Shades of Green

What shade of green is your beauty product?  No silly, I didn’t mean the actual color of the formula…  I mean, how “natural” or “organic” is your beauty product?  Ok, let me back up one step.  Many people use the terms natural and organic interchangeably, but let me start by clarifying the difference between the two.

NATURAL: [nach-er-uhl] –adjective (1) According to the Natural Products Association, “a product labeled ‘natural’ should be made up of only, or at least almost only, natural ingredients (i.e. cannot be derived from synthetic sources) and be manufactured with appropriate processes to maintain ingredient purity.”

ORGANIC: [awr-gan-ik] –adjective (1) According to the USDA, a product considered organic must comply with specific guidelines on how the plant is grown and processed.  More specifically, organic farmers must make it a priority to conserve soil and water and use renewable resources to enhance environmental quality for future generations.  They are also prohibited from using genetically modified organisms (GMOs), synthetic pesticides, and synthetic fertilizers.  The product must also be packaged and processed without any synthetic ingredients.

** Remember organic ingredients are always natural, but naturals are not always organics!

Now that we have those terms sorted out, are you still confused about how green your beauty product is?  I don’t blame you.  The entire beauty marketplace is just as confused.  Unfortunately, there currently are no regulations governing what is deemed natural and/or organic in the cosmetics industry.  What this means is that beauty companies are allowed to run the gamut in terms of what they claim to be natural or organic.  While there are great examples of companies that raise the bar on making truly natural formulas, we will always have the “bad eggs” that ruin it for the rest of the industry.  You know what I’m talking about – the companies that use microscopic amounts of natural ingredients and then market their products as “natural” in order to fatten their profits.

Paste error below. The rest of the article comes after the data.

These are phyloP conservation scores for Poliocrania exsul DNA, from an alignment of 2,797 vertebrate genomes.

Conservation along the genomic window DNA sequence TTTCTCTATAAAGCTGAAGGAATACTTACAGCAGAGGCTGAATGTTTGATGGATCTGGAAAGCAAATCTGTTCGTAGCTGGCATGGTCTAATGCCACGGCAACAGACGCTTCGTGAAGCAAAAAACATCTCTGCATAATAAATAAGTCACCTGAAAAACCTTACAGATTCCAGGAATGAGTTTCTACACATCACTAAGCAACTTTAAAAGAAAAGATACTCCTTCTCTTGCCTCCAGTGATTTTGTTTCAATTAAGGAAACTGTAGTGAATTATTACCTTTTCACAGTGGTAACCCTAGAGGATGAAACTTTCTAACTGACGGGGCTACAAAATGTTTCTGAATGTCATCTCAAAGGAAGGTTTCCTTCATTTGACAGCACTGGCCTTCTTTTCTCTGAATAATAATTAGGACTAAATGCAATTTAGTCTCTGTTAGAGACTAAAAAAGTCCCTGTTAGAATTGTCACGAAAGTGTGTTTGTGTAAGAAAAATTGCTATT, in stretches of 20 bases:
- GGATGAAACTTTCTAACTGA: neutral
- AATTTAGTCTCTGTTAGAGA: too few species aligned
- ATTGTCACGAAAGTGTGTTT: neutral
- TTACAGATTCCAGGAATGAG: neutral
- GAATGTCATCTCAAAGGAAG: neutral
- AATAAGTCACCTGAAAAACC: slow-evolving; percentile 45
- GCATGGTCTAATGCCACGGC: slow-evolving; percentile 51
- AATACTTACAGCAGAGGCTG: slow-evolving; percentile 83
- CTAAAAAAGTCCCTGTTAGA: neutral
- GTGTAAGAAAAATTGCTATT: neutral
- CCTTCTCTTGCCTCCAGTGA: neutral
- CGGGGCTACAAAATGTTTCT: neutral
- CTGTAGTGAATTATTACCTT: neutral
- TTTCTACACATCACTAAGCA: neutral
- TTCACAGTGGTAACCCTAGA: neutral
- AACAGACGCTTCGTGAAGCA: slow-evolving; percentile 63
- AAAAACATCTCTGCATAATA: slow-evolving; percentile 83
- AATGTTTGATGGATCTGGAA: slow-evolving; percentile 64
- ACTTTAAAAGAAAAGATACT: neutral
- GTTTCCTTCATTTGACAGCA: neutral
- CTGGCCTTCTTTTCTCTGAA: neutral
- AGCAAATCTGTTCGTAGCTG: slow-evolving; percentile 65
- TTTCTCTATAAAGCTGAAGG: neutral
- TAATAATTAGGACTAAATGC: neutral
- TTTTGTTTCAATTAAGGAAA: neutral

So back to the ‘shade of green’ question.  Let me attempt to help you decode with my own spectrum of green pantones (yes, I am using pantones – I can’t help it, I work with a lot of designers ;)!

Pantone 119-1-1 C (pale green): This light green color signifies “greenwashing”.  No, I didn’t make that word up – “greenwashing” is actually a term used in the beauty industry for companies that make products with a natural or organic claim when in fact, the percentage of natural ingredients in their formula is next to nil.  Their main objective is to capitalize on the growing “green” trend, but they unfortunately are making minimal efforts to actually create a truly natural product.

Current brands that I consider ‘pale green’: Sorry, can’t divulge!  Let’s just say that these products claim “natural” on the packaging, but when you look at the ingredient list, it is comprised mainly of synthetics.

Pantone 118-1-4 C (kelly green): Products that fall within the ‘kelly green’ category are companies that have a ‘green’ positioning, but they do not claim to be 100% natural.  A responsible effort is made to use a higher percentage of naturals, but they do not want to be constrained by using only naturals.  The reason they avoid using all naturals is because they do not want the quality, efficacy and/or stability of their formulas to be compromised.  Personally, this is my favorite shade of green because as a product developer, I know that it is extremely difficult to formulate a 100% (or even 95%) natural formula that will give you the same luxurious textures and efficacious results.  Keep in mind that using all natural ingredients is also very expensive (natural ingredients are at the mercy of climate which will vary the quality of crops from year-to-year).  They also have shorter expiry dates.  These costs will almost always be passed down to the customer.